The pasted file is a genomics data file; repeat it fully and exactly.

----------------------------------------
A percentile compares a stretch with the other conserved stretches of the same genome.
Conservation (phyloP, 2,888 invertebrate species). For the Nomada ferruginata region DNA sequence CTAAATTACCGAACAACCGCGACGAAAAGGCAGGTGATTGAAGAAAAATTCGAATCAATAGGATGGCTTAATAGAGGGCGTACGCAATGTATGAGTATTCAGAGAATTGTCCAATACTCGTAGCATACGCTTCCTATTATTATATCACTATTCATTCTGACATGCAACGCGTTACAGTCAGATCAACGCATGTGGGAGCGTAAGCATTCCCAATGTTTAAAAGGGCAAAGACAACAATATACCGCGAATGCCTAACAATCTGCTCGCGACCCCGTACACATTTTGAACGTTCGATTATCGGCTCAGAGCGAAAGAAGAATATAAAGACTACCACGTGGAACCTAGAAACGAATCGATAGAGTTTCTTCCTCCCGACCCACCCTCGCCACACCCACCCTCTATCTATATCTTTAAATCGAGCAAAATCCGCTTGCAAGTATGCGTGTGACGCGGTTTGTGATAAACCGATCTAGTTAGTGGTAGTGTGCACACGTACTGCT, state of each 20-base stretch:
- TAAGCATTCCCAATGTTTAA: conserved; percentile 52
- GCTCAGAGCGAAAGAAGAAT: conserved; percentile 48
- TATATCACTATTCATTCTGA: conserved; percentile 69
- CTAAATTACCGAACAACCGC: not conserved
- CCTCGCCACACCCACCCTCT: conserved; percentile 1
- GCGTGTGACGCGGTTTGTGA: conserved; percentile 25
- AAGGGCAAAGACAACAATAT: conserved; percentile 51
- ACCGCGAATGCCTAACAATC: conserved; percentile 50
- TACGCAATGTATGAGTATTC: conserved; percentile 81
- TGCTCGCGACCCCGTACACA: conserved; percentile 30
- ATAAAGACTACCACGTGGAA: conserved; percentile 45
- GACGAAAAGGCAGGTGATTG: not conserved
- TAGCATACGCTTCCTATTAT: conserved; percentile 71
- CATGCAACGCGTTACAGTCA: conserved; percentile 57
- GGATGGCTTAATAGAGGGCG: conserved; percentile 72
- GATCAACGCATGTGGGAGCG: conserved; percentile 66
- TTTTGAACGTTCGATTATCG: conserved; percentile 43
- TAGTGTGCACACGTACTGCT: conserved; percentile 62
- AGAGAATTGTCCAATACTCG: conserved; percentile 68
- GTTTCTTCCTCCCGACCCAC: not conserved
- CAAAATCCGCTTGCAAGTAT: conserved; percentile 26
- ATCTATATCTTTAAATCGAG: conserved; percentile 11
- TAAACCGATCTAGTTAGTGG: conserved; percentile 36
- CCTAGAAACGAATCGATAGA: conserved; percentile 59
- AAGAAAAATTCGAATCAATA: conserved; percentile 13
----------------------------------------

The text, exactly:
A percentile compares a stretch with the other conserved stretches of the same genome.
Conservation (phyloP, 2,888 invertebrate species). For the Nomada ferruginata region DNA sequence CTAAATTACCGAACAACCGCGACGAAAAGGCAGGTGATTGAAGAAAAATTCGAATCAATAGGATGGCTTAATAGAGGGCGTACGCAATGTATGAGTATTCAGAGAATTGTCCAATACTCGTAGCATACGCTTCCTATTATTATATCACTATTCATTCTGACATGCAACGCGTTACAGTCAGATCAACGCATGTGGGAGCGTAAGCATTCCCAATGTTTAAAAGGGCAAAGACAACAATATACCGCGAATGCCTAACAATCTGCTCGCGACCCCGTACACATTTTGAACGTTCGATTATCGGCTCAGAGCGAAAGAAGAATATAAAGACTACCACGTGGAACCTAGAAACGAATCGATAGAGTTTCTTCCTCCCGACCCACCCTCGCCACACCCACCCTCTATCTATATCTTTAAATCGAGCAAAATCCGCTTGCAAGTATGCGTGTGACGCGGTTTGTGATAAACCGATCTAGTTAGTGGTAGTGTGCACACGTACTGCT, state of each 20-base stretch:
- TAAGCATTCCCAATGTTTAA: conserved; percentile 52
- GCTCAGAGCGAAAGAAGAAT: conserved; percentile 48
- TATATCACTATTCATTCTGA: conserved; percentile 69
- CTAAATTACCGAACAACCGC: not conserved
- CCTCGCCACACCCACCCTCT: conserved; percentile 1
- GCGTGTGACGCGGTTTGTGA: conserved; percentile 25
- AAGGGCAAAGACAACAATAT: conserved; percentile 51
- ACCGCGAATGCCTAACAATC: conserved; percentile 50
- TACGCAATGTATGAGTATTC: conserved; percentile 81
- TGCTCGCGACCCCGTACACA: conserved; percentile 30
- ATAAAGACTACCACGTGGAA: conserved; percentile 45
- GACGAAAAGGCAGGTGATTG: not conserved
- TAGCATACGCTTCCTATTAT: conserved; percentile 71
- CATGCAACGCGTTACAGTCA: conserved; percentile 57
- GGATGGCTTAATAGAGGGCG: conserved; percentile 72
- GATCAACGCATGTGGGAGCG: conserved; percentile 66
- TTTTGAACGTTCGATTATCG: conserved; percentile 43
- TAGTGTGCACACGTACTGCT: conserved; percentile 62
- AGAGAATTGTCCAATACTCG: conserved; percentile 68
- GTTTCTTCCTCCCGACCCAC: not conserved
- CAAAATCCGCTTGCAAGTAT: conserved; percentile 26
- ATCTATATCTTTAAATCGAG: conserved; percentile 11
- TAAACCGATCTAGTTAGTGG: conserved; percentile 36
- CCTAGAAACGAATCGATAGA: conserved; percentile 59
- AAGAAAAATTCGAATCAATA: conserved; percentile 13